Dataset division

There are two approaches used to partition datasets. The first approach is to divide the dataset into a training set and a test set, which generally exhibit a ratio of 7:375. In the machine learning model development process, it is expected that the trained model will perform well with new, unseen data. To make machine learning models perform well on more than just the training set, it is necessary to divide the dataset into two parts, one for training the machine learning model and the other for testing the predictive power. Another approach is to divide the dataset into a training set, validation set, and test set, which generally have a ratio of 6:2:276. The training set is used to build the machine learning model, and the validation set is used to evaluate the model. Predictions are made accordingly, and the model with the best predictive power is selected based on the results obtained with the validation set. The validation set operates in a similar way to the training set. Importantly, the test set is not involved in building and preparing the machine learning model; it contains a separate set of samples that are set aside during the training of the machine learning model to adjust the hyperparameters of the model and to make a preliminary assessment of the model’s capabilities.

Selection and evaluation of machine learning algorithms

Machine learning has a rich set of algorithms to choose from for different tasks. Machine learning algorithms can be classified into supervised learning, unsupervised learning, and reinforcement learning. In a later section, we will elaborate on the three types of algorithms77. For making the optimal choice of algorithms, it is best to test the mainstream algorithms separately, evaluate the results they provide, and select the one with the best performance. However, each algorithm has different characteristics and is suited for different tasks. However, for the general selection of algorithms, we can also use general linear criteria for selecting based on the different characteristics of the algorithms. For example, if the training set is small, a high bias/low variance classifier (e.g., a plain Bayesian classifier) is preferred to a low bias/high variance classifier (e.g., a k-nearest neighbor classifier) because the latter is prone to overfitting. However, as the size of the training set is increased, low bias/high variance classifiers start to perform more effectively (they have lower asymptotic errors) because high bias classifiers are not sufficient to provide accurate models78.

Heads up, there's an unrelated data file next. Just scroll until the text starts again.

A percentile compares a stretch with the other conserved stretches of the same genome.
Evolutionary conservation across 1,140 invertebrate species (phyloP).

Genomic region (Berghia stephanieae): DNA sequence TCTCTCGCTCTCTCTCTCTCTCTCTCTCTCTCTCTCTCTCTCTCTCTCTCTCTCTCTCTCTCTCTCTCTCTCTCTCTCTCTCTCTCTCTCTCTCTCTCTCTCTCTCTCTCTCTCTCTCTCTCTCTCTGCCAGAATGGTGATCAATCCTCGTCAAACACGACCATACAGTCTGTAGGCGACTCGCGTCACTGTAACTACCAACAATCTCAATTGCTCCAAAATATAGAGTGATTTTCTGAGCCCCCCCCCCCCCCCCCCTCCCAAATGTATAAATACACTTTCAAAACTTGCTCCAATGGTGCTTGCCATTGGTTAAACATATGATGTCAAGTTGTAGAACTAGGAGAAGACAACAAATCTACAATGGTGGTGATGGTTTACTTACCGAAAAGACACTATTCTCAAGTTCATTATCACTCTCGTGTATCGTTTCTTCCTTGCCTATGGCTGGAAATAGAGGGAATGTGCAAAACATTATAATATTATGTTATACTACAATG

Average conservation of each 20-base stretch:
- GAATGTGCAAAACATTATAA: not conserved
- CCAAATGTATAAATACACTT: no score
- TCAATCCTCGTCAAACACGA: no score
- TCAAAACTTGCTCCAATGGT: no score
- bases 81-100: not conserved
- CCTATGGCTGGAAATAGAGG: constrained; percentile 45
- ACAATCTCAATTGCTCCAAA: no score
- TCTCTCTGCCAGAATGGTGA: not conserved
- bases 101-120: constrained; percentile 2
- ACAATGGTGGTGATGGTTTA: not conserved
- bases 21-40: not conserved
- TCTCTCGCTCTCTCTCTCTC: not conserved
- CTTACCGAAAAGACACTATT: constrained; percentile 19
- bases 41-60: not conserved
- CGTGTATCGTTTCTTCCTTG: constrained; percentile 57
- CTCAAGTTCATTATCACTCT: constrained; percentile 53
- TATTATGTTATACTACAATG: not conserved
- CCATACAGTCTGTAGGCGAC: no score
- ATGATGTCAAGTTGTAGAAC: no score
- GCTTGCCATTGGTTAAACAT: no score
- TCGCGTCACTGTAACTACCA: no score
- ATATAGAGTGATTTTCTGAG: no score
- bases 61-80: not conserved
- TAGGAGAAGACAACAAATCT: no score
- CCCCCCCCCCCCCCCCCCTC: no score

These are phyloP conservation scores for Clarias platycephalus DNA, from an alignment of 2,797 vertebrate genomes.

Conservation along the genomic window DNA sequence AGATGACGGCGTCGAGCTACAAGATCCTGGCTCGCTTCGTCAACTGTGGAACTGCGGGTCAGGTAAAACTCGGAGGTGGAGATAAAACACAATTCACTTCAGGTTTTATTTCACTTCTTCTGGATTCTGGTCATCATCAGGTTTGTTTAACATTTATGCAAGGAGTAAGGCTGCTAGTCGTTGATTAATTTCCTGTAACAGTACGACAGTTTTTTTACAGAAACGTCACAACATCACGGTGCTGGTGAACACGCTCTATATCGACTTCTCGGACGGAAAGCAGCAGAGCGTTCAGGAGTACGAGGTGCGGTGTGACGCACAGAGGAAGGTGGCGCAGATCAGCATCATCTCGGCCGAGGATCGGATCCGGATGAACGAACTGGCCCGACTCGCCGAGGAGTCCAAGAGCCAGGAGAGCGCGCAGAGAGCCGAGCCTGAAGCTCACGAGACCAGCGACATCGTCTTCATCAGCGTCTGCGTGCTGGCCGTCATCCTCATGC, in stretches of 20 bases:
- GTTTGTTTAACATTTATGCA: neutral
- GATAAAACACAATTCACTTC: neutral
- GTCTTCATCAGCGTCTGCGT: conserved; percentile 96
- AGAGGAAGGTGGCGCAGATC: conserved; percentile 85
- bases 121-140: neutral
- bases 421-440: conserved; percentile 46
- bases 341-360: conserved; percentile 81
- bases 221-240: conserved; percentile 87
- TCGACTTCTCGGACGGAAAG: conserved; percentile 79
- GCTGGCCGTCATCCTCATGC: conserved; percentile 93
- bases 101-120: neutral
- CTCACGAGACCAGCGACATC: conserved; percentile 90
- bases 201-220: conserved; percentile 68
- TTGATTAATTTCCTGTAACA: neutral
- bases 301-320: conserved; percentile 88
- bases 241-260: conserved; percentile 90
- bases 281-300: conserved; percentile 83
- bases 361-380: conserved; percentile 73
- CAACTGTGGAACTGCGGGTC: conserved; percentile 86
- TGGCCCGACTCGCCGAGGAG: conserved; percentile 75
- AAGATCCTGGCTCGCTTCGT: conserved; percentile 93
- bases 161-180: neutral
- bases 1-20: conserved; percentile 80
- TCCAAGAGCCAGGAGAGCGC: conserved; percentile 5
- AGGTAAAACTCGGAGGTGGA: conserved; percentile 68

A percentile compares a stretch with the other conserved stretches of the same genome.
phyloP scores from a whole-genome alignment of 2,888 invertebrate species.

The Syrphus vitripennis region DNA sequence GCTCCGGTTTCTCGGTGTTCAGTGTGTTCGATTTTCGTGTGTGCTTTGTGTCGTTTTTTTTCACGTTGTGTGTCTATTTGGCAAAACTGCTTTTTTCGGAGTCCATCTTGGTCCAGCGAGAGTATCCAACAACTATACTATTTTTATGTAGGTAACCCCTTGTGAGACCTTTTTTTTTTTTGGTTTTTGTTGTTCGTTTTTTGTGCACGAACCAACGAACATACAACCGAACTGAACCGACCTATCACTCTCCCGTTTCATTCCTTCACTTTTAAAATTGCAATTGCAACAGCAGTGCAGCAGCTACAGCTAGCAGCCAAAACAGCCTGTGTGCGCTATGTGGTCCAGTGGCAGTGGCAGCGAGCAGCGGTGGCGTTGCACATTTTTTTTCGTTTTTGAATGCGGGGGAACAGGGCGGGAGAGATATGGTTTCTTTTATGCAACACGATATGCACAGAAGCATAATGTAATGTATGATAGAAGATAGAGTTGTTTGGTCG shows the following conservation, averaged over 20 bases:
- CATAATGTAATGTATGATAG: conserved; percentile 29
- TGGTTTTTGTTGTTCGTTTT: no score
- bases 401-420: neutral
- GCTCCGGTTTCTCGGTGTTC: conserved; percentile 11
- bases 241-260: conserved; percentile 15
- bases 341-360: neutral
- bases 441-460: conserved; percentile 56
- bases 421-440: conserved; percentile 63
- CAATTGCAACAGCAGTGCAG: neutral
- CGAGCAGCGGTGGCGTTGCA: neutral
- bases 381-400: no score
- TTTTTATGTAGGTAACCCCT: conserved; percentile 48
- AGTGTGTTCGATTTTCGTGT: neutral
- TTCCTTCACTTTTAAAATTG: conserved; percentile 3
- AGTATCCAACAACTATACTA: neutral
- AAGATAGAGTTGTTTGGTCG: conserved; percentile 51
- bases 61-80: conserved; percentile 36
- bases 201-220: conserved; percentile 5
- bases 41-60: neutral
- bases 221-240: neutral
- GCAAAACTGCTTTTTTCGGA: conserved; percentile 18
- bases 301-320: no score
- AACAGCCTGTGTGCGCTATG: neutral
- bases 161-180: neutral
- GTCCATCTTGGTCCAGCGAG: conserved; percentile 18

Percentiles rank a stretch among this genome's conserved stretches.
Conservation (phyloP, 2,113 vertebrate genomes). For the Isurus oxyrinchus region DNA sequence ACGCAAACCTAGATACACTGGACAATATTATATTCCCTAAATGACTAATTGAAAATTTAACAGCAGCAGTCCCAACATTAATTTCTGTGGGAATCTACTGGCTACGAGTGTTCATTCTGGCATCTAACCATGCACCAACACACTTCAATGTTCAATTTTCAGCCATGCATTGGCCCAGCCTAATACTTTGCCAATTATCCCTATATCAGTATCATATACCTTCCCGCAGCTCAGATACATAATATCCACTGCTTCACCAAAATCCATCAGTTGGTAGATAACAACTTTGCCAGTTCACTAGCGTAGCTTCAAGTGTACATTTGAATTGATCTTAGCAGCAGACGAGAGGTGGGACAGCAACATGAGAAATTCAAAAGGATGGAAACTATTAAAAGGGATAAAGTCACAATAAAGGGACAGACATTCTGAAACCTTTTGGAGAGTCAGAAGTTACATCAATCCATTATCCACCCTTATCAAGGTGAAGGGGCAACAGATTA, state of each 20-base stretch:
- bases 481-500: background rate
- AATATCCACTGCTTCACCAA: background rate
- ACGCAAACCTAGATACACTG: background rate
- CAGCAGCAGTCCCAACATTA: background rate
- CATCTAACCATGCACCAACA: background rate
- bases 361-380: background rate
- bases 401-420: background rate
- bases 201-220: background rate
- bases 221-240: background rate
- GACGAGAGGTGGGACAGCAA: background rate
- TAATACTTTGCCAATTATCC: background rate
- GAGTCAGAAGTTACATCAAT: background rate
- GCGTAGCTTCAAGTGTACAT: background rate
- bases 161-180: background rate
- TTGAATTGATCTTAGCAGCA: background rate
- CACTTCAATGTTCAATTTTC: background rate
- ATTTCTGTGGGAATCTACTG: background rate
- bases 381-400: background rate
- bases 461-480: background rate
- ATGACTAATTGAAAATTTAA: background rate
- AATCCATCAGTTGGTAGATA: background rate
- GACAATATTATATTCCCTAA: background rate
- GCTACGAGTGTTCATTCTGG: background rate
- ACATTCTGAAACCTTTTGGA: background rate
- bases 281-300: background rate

Model finishing and online operation

After training of the machine learning model is completed through the above process, the trained model must be organized into files to ensure easy use and smooth operation79. The files used are the model file, coding file, metadata file (algorithm, parameters, and results), and dataset file (a CSV dataset file of independent and dependent variables). Finally, the trained machine learning model is put online and run80.

Datasets and algorithms

Main access to the dataset

As described above, a dataset must be prepared before building a machine learning model. The dataset generally consists of a training set and a test set81,82. The dataset used to train the machine learning model is called the training set, and the dataset used to verify the accuracy of the machine learning model is called the test set. Generally, they have a ratio of 7:3. The predictive power is usually influenced by the amount of data in the test set, the choice of kernel function, and the definition of the loss function. The larger the dataset is, the more accurate the predictions of the machine learning model, but large datasets may substantially increase the computational cost and lead to long computation times83,84. Too much data may also cause overfitting. Before making predictions, machine learning models need to be validated to evaluate the two main ways of constructing datasets. One is to generate the results through numerical simulations or new experiments, which are processed to form a dataset. This is the best way to build a dataset that clearly represents the relationships among the desired variables and the target. However, the time cost for numerical simulations or experiments is too high when the datasets are too large85,86. The second method is to sample the datasets described in published articles by reviewing the relevant literature. However, since the variables and targets of the constructed dataset may differ depending on the purpose of the work, a dataset thus acquired cannot be used directly and must be processed, for example, by removing some variables or redundant data. This method for dataset acquisition is efficient if one wants to optimize the parameters of the current algorithmic model to achieve the same purpose as the prior work87. Datasets obtained online can be utilized directly to build machine learning models and optimize the parameters in those models to minimize losses. This is also a research method. In addition, there exist a number of open source dataset sites on the web that contain rich databases88. This is a convenient way for novice machine learners to learn how to train their models. In this paper, we have summarized some open source databases for readers to use (shown in Table 1).